DeepGreen makes run at seafloor mining
DeepGreen Metals intends to be the world’s first zero tailings miner by retrieving polymetallic base metal nodules from the seafloor. In lab tests the nuggets have been treated with calcination and smelting techniques that produced iron-rich alloy nuggets with payable amounts of nickel, copper and cobalt.
A manganese silicate product was also produced.
DeepGreen and its subsidiary NORI (Nauru Ocean Resources Inc.) are interested in the Clarion Clipperton (CC) zone in the eastern Pacific Ocean. NORI holds a 15-year exploration contract for the 74,830 km2 project area.
The company is doing further tests and engineering studies with plans of building a pilot plant next year. It will produce nickel and cobalt sulphates and copper cathode products. Suitable sites for a commercial plant are under consideration.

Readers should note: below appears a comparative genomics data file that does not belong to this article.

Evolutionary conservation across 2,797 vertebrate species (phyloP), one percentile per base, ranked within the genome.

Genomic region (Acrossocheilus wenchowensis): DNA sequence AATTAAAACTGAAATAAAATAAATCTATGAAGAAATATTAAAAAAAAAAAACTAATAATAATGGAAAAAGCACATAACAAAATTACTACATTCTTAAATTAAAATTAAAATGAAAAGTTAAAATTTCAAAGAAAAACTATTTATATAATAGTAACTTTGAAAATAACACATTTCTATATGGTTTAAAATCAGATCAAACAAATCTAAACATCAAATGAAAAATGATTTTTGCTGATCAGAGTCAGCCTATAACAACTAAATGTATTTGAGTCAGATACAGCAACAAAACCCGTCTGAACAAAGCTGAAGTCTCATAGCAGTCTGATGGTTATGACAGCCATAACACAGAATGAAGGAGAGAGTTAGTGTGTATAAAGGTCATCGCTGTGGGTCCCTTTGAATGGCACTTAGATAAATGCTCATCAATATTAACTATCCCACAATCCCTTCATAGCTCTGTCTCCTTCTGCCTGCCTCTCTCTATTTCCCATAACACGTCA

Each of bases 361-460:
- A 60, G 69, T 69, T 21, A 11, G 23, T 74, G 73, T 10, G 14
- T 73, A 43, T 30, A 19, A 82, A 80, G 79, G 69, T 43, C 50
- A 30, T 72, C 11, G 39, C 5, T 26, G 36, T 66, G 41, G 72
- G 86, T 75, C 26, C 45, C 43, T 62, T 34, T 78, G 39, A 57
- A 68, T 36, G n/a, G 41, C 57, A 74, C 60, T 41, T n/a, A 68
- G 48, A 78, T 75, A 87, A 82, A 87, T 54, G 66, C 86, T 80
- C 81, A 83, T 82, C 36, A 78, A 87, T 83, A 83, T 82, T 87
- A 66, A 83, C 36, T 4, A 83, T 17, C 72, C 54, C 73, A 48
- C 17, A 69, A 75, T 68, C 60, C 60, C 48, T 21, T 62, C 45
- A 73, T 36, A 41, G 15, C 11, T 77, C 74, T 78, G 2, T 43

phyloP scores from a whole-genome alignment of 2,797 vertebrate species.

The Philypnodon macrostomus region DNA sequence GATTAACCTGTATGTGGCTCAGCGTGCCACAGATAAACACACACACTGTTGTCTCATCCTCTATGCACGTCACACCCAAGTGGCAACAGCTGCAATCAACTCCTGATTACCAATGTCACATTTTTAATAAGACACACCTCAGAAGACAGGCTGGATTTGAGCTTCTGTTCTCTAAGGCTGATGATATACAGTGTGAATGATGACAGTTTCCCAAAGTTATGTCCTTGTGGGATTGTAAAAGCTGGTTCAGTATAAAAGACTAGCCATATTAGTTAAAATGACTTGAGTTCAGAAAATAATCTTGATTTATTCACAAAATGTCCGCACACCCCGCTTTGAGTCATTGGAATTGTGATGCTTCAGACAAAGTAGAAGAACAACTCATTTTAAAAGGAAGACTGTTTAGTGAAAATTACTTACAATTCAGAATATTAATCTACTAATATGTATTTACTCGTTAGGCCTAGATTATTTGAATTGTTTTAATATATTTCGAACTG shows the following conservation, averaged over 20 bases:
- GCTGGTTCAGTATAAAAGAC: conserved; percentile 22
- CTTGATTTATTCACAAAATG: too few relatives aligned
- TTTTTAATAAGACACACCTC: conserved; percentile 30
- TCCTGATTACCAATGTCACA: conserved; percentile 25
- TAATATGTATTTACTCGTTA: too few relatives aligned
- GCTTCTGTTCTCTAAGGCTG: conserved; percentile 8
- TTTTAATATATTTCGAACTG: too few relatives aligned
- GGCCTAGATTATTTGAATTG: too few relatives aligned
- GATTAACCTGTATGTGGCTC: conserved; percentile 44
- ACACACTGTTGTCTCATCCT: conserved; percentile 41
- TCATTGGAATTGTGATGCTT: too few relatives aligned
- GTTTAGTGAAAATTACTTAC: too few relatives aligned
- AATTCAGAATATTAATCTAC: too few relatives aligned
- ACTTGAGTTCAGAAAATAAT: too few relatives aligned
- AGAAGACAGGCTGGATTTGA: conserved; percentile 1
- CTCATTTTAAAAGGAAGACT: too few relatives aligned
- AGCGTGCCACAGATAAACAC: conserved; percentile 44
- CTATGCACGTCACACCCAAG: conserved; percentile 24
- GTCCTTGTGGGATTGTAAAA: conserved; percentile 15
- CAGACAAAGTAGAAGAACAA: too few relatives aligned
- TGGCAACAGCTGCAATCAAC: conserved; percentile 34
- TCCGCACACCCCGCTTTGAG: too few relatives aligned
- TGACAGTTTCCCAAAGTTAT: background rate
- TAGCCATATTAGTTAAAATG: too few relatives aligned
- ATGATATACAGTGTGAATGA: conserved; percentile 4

The nodules are typically 1 to 20 cm in diameter, 4,000 to 5,000 metres below the surface. The nodules occur as concentric layers of manganese and iron oxides and hydroxide concentrated around a core, according to DeepGreen.
Earlier this year a preliminary economic assessment put NORI inferred resources at 909 million tonnes (wet nodules) grading 1.3% nickel, 29.2% manganese, 1.1% copper and 0.2% cobalt with a mean nodule abundance of 13 kg/m2 based on a cut-off of 4 kg/m2.
Editor’s note: The company boasts of being “the world’s first zero tailings mining project.” While the claim is supported because no solid tails will be produced and stored at the mine, mining the seafloor is not without risks. The nuggets occur in mud, and the act of mining will undoubtedly create extensive turbidity of the seawater during mining. And there is considerable ecological opposition to disturbing the seafloor.
(This article first appeared in the Canadian Mining Journal)